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EE Harrier review

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EE Harrier review

EE is increasingly getting into the hardware game.

Not only has it launched the EE TV set-top box, and given each of its customers a free EE-branded mobile charger, it’s also released a slew of handsets of late, the most recent of which is the EE Harrier.

It’s a wallet-friendly affair that packs a big, Full HD screen and 4G connectivity.

We took it for a spin to see if it’s worth the £199 asking price.

First impressions and design

ee harrier mini review 3

Like its smaller stablemate, the Harrier Mini, the Harrier looks pretty unexciting from the front.

Also like the Mini, its power button is on the left-hand side, and it has a plastic, brushed-metal-style back that’s removable so you can slot in a SIM card and memory card.

It’s a little chunkier than we would like, though that’s to be expected at this price. Its side bezels are quite slim, though the top and bottom are quite thick.

Despite having the same size screen as the second generation Moto X (5.2 inches), its footprint is a little larger. But that comes with the territory.

Software

ee harrier angled official

Android Lollipop comes as standard. Again, like the Harrier Mini there’s no skin over the top, and refreshingly little bloatware (pre-loaded apps that manufacturers think add extra value but usually just take up valuable storage space). You get the pure Android experience.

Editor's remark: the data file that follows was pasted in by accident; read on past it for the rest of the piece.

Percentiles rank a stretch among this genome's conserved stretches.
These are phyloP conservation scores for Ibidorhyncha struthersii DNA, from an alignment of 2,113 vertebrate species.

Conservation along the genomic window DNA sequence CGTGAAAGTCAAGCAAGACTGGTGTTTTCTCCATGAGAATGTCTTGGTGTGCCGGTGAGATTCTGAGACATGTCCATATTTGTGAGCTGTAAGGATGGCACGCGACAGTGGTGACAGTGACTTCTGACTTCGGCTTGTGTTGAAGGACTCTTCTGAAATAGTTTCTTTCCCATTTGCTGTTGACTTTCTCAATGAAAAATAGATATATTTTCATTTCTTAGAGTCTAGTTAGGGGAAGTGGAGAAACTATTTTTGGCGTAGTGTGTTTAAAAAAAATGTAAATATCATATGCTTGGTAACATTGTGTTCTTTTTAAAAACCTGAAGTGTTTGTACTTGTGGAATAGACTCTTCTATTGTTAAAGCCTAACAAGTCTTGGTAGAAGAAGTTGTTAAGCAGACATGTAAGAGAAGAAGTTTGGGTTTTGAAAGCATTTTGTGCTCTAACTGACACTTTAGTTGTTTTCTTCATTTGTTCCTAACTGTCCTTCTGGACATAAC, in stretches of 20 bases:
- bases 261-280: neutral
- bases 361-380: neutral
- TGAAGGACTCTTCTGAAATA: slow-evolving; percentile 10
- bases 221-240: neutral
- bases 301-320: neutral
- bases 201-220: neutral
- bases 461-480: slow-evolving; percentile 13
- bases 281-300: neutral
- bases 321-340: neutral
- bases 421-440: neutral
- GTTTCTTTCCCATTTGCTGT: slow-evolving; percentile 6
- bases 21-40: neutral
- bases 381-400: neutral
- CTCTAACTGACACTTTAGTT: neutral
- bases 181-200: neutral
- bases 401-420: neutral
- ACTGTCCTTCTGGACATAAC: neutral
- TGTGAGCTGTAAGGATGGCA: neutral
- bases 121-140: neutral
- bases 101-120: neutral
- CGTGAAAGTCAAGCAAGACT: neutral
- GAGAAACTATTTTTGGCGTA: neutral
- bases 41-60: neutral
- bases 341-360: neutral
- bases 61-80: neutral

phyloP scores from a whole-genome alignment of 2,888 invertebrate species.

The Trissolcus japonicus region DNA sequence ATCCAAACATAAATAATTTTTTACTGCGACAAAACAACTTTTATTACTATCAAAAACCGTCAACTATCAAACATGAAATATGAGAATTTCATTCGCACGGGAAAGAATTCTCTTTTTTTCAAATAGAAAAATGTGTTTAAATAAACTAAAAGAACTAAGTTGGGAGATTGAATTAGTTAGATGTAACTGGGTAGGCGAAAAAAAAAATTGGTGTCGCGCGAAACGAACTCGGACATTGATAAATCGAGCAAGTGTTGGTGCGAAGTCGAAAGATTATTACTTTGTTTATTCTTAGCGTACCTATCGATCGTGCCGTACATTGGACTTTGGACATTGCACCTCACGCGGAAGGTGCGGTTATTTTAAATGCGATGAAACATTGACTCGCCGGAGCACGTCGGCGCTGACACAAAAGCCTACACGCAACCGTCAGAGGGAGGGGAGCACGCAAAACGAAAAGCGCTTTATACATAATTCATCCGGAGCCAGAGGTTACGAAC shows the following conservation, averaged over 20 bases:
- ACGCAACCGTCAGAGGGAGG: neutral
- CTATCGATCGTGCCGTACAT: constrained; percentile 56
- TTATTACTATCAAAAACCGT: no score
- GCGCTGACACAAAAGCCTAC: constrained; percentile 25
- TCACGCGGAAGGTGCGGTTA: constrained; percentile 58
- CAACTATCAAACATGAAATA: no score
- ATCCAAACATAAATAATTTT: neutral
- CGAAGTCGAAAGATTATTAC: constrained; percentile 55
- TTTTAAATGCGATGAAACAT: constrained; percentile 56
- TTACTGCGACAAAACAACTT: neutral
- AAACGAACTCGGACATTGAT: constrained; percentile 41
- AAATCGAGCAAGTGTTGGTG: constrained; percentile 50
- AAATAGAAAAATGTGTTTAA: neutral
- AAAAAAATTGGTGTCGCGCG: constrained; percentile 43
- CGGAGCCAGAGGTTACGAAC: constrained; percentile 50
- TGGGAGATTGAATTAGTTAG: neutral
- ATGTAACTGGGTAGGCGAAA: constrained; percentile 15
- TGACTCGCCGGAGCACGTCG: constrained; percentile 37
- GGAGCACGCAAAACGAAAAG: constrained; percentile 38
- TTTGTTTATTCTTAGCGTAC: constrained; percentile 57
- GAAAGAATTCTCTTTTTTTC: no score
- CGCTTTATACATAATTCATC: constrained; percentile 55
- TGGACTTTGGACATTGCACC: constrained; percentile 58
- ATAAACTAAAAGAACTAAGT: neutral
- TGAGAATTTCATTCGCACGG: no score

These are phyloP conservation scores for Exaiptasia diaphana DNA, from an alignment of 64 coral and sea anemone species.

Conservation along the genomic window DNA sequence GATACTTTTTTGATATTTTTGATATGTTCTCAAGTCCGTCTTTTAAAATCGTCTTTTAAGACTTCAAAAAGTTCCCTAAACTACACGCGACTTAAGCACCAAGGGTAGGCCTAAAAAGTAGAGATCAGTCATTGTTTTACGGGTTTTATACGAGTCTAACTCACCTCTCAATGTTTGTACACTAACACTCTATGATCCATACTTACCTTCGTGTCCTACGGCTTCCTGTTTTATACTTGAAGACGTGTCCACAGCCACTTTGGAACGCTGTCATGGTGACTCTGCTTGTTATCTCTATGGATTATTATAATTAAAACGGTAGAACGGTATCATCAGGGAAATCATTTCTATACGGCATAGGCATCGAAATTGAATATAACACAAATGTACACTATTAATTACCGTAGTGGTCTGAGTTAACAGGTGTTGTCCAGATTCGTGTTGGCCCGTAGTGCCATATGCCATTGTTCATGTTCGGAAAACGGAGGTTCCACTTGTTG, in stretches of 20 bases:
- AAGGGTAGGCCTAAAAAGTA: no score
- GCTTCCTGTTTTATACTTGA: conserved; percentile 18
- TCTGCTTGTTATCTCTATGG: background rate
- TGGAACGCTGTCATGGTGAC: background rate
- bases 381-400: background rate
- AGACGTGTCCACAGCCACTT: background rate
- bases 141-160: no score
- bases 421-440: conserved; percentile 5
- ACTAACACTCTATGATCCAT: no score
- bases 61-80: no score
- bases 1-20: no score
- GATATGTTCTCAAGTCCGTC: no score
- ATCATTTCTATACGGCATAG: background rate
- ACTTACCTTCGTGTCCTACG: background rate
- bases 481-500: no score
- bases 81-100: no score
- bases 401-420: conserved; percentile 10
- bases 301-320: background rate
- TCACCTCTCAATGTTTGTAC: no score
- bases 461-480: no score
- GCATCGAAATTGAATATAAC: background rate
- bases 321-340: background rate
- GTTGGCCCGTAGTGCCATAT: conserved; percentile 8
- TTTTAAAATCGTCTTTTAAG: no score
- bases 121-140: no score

Not only does this help the phone run quicker, it should also push it up the queue when it comes to Android updates, as there’s no tricky proprietary software to work around. So far so good.

Features

ee harrier and harrier mini angled

4G is impressive at this price. Though the second-generation Moto G costs just £150, and packs 4G too.

As well as being half an inch bigger than the Harrier Mini, the Harrier’s screen has jumped from 720p to Full HD 1080p.

Wi-Fi Calling comes as standard, so you can make calls over your wireless network – as long as you have a connection of at least 2Mbps – instead of eating into your monthly minutes.

On the back is a 13-megapixel camera, and there’s a 2-megapixel snapper on the front for selfies and video calls.

You also get an octa-core 1.5GHz Qualcomm Snapdragon chip, 2GB of RAM and a 2,500mAh battery.

Despite the back being removable, you can’t swap out the battery. 8GB of memory isn’t too generous, but can can expand it with a microSD card.

Usability

ee harrier and harrier mini official 2

The innards are considerably beefier than the Harrier Mini, and we’re happy to report we had none of the same performance issues. Games and apps ran fine, and videos loaded super quick over 4G.

On paper, the camera is also much better, though sadly the results don’t bear this out.

The contrast isn’t great, so if you shoot a scene with light and dark areas, prepare to lose a lot of detail in the darker areas. Colours were also a bit lacklustre and unremarkable.

On the plus side, it doesn’t take long to focus and it snaps away pretty quickly.

The screen is also impressive at this price. Colours look natural and it’s nice and sharp. 1080p panels aren’t very common under £200, so kudos to EE.

Like the Harrier Mini, the battery lasts all day, so unless you’re really caning the 4G, you won’t have to worry about it dying before dinner.

Verdict

It’s tough to recommend the EE Harrier. It’s a solid performer, but the Moto G can be had for almost £50 less – that’s a huge amount of money in this price bracket. It has similar issues with the camera, but it’s not locked to any one network.

That’s what it boils down to really. The Harrier is a decent phone, but there are better available.

Key specs

  • 5.2-inch HD screen
  • 13-megapixel camera
  • 16GB internal storage (expandable with microSD card)
  • 2,500mAh battery
  • Two-megapixel front-facing camera
  • Supports 4G up to 150Mbps

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